We've been taught that our brains are made up of neurons, which transmit electrical signals among themselves. That's true, but the model of a neuron either firing or not firing has led us to think of them as binary switches, and the work of the brain takes many cells to decode the firings.
When talking about how neurons work, we usually end up with the sum-up-inputs-and-spit-out-spike idea. In this idea, the dendrites are just a device to collect inputs. Activating each input alone makes a small change to the neuron’s voltage. Sum up enough of these small changes, from all across the dendrites, and the neuron will spit out a spike from its body, down its axon, to go be an input to other neurons.
It’s a handy mental model for thinking about neurons. It forms the basis for all artificial neural networks. It’s wrong.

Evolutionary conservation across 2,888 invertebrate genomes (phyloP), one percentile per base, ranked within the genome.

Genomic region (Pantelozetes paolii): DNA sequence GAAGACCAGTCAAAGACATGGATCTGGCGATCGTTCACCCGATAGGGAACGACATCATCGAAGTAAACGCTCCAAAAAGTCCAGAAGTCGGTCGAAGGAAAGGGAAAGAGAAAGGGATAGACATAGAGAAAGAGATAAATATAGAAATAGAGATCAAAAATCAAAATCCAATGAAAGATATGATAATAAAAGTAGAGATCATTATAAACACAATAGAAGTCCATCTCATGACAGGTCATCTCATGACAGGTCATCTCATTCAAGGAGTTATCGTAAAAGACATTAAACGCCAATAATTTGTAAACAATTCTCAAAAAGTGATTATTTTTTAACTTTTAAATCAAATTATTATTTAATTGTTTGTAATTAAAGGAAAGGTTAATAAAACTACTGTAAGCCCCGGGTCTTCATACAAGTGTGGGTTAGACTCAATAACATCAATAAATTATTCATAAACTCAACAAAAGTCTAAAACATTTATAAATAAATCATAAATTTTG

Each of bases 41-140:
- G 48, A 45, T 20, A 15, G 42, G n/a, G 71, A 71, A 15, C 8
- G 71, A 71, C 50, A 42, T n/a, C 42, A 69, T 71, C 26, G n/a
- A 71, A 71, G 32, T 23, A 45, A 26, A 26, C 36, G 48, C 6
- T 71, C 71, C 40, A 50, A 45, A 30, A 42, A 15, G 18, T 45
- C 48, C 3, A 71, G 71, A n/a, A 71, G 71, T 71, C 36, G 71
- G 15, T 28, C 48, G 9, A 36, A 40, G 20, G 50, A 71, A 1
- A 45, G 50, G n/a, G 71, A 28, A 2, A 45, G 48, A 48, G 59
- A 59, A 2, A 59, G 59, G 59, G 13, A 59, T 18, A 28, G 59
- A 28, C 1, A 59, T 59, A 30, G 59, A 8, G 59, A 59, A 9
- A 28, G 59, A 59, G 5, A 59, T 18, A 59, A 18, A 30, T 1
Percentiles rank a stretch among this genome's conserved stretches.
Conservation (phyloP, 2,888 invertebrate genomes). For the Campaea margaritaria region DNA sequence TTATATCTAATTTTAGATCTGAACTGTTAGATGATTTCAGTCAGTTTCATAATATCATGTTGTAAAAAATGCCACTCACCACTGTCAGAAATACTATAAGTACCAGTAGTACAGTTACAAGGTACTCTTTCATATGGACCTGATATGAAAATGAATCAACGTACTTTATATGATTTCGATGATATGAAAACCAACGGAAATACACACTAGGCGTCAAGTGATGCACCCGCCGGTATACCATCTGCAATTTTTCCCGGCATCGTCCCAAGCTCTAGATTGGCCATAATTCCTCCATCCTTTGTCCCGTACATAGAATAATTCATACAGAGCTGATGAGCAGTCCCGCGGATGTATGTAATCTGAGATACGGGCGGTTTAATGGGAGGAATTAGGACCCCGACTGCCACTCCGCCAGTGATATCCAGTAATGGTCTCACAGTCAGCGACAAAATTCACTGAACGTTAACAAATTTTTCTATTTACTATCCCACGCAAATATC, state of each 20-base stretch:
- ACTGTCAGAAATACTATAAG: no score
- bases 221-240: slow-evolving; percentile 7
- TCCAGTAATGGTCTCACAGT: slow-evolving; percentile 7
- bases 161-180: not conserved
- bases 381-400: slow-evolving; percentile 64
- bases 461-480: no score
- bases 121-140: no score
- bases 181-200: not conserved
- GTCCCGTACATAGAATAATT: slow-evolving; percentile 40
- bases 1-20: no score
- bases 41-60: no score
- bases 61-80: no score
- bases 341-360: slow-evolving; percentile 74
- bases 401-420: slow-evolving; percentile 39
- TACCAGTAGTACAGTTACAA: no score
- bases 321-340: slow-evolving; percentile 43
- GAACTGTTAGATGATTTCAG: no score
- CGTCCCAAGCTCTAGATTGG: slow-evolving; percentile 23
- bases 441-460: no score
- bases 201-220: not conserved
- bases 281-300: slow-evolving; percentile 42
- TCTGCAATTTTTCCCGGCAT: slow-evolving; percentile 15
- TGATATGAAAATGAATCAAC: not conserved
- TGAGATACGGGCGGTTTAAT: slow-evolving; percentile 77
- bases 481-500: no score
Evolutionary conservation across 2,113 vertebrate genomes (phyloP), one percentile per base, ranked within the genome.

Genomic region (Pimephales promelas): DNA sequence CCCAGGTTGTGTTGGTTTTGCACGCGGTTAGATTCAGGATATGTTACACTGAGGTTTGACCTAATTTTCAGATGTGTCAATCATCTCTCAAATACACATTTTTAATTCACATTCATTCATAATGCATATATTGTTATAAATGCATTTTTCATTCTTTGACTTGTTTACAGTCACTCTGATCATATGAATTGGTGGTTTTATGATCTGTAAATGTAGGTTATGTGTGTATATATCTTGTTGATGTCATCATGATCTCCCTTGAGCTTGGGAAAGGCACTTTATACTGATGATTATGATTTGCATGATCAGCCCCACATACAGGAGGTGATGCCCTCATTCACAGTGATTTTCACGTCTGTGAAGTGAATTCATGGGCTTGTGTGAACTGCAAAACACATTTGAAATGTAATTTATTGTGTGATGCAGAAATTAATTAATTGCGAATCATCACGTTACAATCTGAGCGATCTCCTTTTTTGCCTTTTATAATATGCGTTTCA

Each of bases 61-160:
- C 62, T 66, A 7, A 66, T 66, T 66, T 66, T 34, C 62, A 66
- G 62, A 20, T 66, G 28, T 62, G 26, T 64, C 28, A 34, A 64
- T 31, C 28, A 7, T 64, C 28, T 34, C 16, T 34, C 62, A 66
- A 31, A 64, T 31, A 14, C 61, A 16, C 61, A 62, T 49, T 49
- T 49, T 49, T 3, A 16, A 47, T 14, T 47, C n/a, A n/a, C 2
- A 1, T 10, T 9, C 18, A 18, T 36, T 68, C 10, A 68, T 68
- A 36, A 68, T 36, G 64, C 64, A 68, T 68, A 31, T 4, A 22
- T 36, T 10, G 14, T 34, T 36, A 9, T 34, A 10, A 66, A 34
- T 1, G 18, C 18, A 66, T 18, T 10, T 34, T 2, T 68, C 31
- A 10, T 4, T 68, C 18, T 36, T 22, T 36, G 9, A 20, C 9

Those dendrites are not just bits of wire: they also have their own apparatus for making spikes. If enough inputs are activated in the same small bit of dendrite then the sum of those simultaneous inputs will be bigger than the sum of each input acting alone
The image above shows a neuron on the left, and a flow chart of how it can work on the right. The explanation is much longer than I can summarize here, but it explains why human brains are so much more powerful than any artificial intelligence we've come up with yet. Read the whole thing at Medium. -via Metafilter